Jan 8, 2010

Important Announcement to World: Women. Have. Breasts.

So this thing has been making the rounds on Facebook, asking women to post the colour of their bra in their status in order to "raise awareness" of breast cancer. Just to be 100% honest with my readers, I did it - I'm a sheep, what can I say. But having done it, I'm becoming more and more convinced that, not only is it a stupid thing to do on a forum that I share with co-workers, but that cutesy little "campaigns" like this are actively damaging to both feminism and women's health.

The feminist angle has been exceptionally well covered by Jules at Feminazeri, so I'm not going to go into that here too much except to quote the following passage:

Call me a humourless Feminazi if you like, but this email is not about raising awareness of breast cancer. It's about using a disease that has a devasting impact on the lives of hundreds of thousands of people as a spurious justification for discussing saucy undies. It's about women trying to show that they're uninhibited and up for a laugh by inviting their friends to speculate about them in their underwear rather than to think about them as sentient, intelligent human beings. It's about women objectifying themselves.

There's been a lot of excellent coverage of a number of so-called "awareness" campaigns in the US, where the whole breast cancer industry has branched off from the cloyingly pink mainstream (chronicled oh so excellently by Barbara Ehrenreich - seriously, if you haven't read it, it's a gem) to make a pitch for being a wholly owned subsidiary of the porn industry: here's one example from Bitch Magazine, Jezebel, and Feministing each.

So, at this point it's pretty meaningless to say that we don't need any more breast cancer awareness. Because, seriously, not only can there not be any sentient being within reach of a major news outlet still "unaware" of breast cancer, but most of them have by now probably also been made aware of the fact that we're reaching a critical mass of awareness at which all breasts in the world spontaneously explode from sheer attention overload. We get it. Boobs are important. Enough already.

Anyway, what does "awareness" mean, exactly? Are the pink ribbons away of reminding women to be afraid of breast cancer? Not unlikely. Women living in constant fear of violence/disease/poverty is a feature, not a bug, in a patriarchal paradigm of domination. Is it about making sure men don't forget that women are identified with their sexual organs, and not entitled to actual personhood? Hmm, again, that would be consistent with available evidence. Other than those two, I'm really at a loss to see what the hell point there is in any of this.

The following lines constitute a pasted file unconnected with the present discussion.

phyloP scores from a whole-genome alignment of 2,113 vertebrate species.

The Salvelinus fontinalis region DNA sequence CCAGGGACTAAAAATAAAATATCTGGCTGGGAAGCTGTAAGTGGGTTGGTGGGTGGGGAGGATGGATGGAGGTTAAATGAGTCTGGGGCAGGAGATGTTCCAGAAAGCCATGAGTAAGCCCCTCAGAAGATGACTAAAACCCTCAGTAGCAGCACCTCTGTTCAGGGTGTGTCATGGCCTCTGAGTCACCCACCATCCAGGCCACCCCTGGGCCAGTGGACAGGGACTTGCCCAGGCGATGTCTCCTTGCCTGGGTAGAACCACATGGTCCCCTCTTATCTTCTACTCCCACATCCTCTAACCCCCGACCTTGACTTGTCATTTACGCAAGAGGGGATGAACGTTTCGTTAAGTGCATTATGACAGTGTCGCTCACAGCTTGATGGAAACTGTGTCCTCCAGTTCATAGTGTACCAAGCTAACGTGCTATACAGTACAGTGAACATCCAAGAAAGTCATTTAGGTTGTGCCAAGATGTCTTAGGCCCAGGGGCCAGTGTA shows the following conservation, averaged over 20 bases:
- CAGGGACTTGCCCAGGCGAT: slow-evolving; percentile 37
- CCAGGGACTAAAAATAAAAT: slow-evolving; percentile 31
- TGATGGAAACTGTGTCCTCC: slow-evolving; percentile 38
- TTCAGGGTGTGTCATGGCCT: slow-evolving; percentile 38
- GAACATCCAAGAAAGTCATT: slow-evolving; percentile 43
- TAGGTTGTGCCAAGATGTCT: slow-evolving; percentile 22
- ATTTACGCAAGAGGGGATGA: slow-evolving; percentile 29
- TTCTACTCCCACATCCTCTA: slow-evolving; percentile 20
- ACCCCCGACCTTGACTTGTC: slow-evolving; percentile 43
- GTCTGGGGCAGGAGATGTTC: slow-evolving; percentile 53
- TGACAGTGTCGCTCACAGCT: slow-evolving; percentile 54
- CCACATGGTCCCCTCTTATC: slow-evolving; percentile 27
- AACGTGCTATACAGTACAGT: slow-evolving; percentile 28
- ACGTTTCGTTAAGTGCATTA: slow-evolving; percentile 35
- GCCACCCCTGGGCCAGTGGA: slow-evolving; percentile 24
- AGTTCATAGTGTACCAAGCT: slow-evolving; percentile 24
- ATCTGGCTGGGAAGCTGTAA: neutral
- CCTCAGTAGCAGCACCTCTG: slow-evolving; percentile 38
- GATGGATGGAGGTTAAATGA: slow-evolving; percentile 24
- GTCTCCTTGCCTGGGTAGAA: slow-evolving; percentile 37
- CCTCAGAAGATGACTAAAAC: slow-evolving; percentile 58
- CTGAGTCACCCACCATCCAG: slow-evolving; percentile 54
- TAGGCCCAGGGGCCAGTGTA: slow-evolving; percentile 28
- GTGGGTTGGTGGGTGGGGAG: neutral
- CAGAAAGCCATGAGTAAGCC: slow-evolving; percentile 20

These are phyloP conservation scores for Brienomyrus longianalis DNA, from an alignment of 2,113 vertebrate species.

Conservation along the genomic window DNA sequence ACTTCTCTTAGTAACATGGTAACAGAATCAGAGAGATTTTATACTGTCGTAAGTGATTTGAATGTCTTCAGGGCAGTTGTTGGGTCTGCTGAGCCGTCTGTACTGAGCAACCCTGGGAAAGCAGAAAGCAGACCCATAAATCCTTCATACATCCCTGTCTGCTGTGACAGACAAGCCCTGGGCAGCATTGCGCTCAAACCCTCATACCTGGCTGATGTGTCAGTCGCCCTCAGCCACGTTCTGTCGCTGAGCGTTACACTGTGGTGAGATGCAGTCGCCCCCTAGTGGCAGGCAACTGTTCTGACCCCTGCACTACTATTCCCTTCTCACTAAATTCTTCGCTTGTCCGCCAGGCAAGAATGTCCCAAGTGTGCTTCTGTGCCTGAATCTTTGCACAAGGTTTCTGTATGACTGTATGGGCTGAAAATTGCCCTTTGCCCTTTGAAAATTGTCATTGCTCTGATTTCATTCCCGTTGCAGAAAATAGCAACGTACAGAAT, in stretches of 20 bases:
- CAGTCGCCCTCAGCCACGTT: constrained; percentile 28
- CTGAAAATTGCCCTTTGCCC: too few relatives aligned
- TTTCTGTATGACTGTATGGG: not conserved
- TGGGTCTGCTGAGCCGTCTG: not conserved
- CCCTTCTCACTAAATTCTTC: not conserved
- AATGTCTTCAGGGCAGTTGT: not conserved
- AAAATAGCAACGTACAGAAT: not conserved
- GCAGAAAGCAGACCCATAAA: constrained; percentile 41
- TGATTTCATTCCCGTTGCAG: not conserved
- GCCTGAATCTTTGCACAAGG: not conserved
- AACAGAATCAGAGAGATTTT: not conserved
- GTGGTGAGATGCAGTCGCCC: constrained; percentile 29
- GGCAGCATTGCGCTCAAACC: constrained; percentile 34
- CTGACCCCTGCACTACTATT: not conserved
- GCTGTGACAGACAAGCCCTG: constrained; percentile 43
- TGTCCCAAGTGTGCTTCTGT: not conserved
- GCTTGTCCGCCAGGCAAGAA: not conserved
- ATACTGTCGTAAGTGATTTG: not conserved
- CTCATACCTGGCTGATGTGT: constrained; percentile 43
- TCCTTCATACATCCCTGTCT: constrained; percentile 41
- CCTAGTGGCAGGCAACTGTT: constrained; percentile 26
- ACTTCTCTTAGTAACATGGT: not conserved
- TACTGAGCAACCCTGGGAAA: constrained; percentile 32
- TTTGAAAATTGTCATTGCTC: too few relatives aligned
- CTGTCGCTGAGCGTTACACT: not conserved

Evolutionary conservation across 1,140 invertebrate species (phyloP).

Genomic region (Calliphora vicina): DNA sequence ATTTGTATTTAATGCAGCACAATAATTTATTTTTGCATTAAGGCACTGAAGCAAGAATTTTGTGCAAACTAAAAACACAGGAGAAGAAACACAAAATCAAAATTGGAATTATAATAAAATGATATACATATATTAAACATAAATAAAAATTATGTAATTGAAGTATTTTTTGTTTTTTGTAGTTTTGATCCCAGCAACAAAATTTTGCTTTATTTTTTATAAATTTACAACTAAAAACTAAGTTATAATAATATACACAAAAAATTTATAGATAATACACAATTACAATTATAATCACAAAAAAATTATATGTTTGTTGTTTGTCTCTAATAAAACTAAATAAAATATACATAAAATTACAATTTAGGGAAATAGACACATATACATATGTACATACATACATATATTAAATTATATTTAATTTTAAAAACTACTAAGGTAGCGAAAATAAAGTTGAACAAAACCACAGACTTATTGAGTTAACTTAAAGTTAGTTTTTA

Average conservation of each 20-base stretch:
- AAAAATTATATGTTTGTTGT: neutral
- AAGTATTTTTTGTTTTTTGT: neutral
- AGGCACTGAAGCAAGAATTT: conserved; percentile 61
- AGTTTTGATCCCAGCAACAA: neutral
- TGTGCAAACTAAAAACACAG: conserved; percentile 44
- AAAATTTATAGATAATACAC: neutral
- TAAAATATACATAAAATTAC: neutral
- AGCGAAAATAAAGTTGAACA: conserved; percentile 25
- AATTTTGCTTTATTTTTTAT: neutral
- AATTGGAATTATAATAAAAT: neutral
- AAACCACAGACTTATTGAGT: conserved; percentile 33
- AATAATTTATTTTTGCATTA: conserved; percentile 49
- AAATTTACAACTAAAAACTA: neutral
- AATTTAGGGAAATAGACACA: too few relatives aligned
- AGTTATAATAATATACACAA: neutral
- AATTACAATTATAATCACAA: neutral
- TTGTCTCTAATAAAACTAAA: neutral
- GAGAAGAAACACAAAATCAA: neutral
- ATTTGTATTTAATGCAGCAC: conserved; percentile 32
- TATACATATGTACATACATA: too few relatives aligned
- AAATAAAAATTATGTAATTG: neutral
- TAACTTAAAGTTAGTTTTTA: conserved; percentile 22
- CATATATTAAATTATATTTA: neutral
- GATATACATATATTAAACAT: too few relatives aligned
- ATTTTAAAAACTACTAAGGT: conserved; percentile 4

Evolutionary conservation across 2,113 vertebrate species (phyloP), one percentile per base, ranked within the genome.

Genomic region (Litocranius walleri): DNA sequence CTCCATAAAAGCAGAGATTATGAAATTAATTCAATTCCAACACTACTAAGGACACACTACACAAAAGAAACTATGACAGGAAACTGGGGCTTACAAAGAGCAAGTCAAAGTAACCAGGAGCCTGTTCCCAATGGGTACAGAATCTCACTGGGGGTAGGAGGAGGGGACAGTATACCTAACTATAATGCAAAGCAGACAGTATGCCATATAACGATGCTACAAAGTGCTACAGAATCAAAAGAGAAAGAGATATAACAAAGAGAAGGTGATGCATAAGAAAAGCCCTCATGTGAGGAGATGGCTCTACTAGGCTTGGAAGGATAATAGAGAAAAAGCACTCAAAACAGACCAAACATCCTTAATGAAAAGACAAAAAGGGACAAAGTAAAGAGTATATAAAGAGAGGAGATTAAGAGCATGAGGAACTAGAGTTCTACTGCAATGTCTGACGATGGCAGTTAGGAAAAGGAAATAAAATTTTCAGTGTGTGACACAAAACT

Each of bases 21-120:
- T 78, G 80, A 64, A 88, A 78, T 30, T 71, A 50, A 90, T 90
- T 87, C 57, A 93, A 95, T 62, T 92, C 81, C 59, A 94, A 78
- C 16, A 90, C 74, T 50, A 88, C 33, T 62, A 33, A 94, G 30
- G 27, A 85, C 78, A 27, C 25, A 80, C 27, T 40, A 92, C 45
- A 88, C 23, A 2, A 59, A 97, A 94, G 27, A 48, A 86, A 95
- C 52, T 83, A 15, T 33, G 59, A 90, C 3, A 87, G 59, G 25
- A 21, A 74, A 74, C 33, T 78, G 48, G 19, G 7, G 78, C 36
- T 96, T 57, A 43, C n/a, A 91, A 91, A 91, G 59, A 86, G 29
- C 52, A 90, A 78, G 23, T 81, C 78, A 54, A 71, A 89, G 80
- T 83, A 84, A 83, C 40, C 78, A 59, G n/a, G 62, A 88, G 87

What is it about breast cancer that makes it so worthy of awareness-raising in the first place, I wonder? It's by far not the number one killer of women - that's heart disease (which they die of disproportionally, because the treatments and diagnostic tools are all based on how men experience the disease). It's not even the number one cancer killer of women - that'll be lung cancer. What it is, of course, is the number one cause for damaging a part of women's anatomy that men (in the sense of "the patriarchy" as opposed to individual men, as always) actually care about. Once this interloper is spotted, it must be tamed, beaten, wished away, driven out, before it manages to besmirch those precious lingerie filling funbags, interfere with our one-dimensional definitions of femininity, mess up our understanding of how women ought to relate to their bodies (our understanding that they ought not to, that is - that those parts of women's bodies that are sexual are publicly owned and those parts that are not range from irrelevant to unspeakable).

But I digress. We are, we can I hope agree by now, too aware. Aren't we?

Or are we?

Look at this picture, for example - it is the news section from the Cancer Research UK website:

Does anything look a bit wrong to you? No, I don't mean the bit about blaming women for being too lazy and stupid to make time for smear tests. Look again. No?

OK, try this: the following is a quote from the Against Breast Cancer website:

The Against Breast Cancer research programme is looking at secondary spread, when cancer cells travel from the breast to other, often vital, parts of the body to form additional cancers. Through our work we want to improve the care, treatment and survival rates of women with, and at risk of, the disease.

Still nothing? I'll give you a hint. A Google search for "breast cancer cure" returns 46.8 million results. A search for "breast cancer prevention" returns 2.2 million. That's less than half a percent.

In other words, we are aware that women get cancer in their lady lumps. We're aware that they will need painful tests to discover it. Aware that they will have to go through dangerous surgery to remove it. Aware that they'll probably need chemotherapy treatment to finish it off, treatment with such terrible side effects that some say it is worse than the disease. Aware that they will lose their hair, possibly lose parts of their bodies - but that's OK because we can, we're aware, make them replace those lost bits with plastic hair and plastic breasts, to make us feel more comfortable around them. We're definitely aware that buying pink stuff and running in races wearing pink t-shirts will raise money to feed the surgery-and-awful-drugs merrygoround, and since it claims to save lives, we're aware of our moral duty to keep it going round and round.